David Bourget (Western Ontario)
David Chalmers (ANU, NYU)
Rafael De Clercq
Ezio Di Nucci
Jack Alan Reynolds
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Ratio 16 (1):1–15 (2003)
Defenders of the prosentential theory of truth claim that the English language contains prosentences which function analogously to their better known cousins – pronouns. Statements such as ‘That is true’ or ‘It is true’, they claim, inherit their content from antecedent statements, just as pronouns inherit their reference from antecedent singular terms. Prosentential theorists claim that the content of these prosentences is exhausted by the content of their antecedents. They then use the notion of the inheritance of content from an antecedent to explain the various functions of the predicate ‘. . . is true’. Defenders of the prosentential theory of truth are mistaken, I claim, in thinking that in order to oppose the view that ‘. . . is true’ is used to ascribe a substantive truth property to propositions they need to claim that no uses of ‘. . . is true’ ever attribute any property. I identify an ‘attributive’ use of prosentences in which reliability is implicitly attributed to a subject. I then use the capacity of prosentences to serve as implicit attributions of reliability as a basis for explicating the logical structure of explicit attributions of reliability. The identification of an attributive use of prosentences does not constitute a fundamental change in the prosentential theory.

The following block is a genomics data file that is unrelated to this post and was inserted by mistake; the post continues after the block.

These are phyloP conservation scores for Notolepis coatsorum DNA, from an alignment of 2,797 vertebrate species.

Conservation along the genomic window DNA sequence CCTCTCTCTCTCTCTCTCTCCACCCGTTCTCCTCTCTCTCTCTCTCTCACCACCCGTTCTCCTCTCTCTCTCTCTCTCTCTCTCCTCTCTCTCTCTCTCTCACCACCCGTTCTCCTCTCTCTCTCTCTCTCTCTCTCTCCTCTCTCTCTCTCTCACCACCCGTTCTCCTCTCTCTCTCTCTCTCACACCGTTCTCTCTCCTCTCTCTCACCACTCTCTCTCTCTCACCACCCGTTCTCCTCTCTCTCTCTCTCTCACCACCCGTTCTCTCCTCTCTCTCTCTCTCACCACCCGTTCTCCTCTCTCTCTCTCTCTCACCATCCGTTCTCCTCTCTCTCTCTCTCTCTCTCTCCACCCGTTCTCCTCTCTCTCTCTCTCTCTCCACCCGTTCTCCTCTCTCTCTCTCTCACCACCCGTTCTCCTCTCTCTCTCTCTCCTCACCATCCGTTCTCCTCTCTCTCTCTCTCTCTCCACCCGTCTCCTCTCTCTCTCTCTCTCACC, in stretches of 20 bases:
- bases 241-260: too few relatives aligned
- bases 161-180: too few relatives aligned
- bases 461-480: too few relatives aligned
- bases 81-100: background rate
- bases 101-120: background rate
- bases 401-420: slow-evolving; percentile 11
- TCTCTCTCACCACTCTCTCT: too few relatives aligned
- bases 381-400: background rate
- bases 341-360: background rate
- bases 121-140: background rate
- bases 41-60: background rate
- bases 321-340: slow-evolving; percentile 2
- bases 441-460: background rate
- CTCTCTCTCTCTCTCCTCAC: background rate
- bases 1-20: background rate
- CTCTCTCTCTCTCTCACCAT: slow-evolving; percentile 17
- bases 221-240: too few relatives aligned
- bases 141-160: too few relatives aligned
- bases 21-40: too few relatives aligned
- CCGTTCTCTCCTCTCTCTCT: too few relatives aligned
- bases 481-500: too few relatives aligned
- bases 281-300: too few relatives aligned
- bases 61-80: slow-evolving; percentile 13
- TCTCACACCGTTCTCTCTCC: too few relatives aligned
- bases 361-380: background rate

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Robert Brandom (2000). Articulating Reasons: An Introduction to Inferentialism. Harvard University Press.
Robert B. Brandom (1994). Making It Explicit: Reasoning, Representing, and Discursive Commitment. Harvard University Press.
W. V. Quine (1986). Philosophy of Logic. Harvard University Press.
Jon Barwise & Robin Cooper (1981). Generalized Quantifiers and Natural Language. Linguistics and Philosophy 4 (2):159--219.
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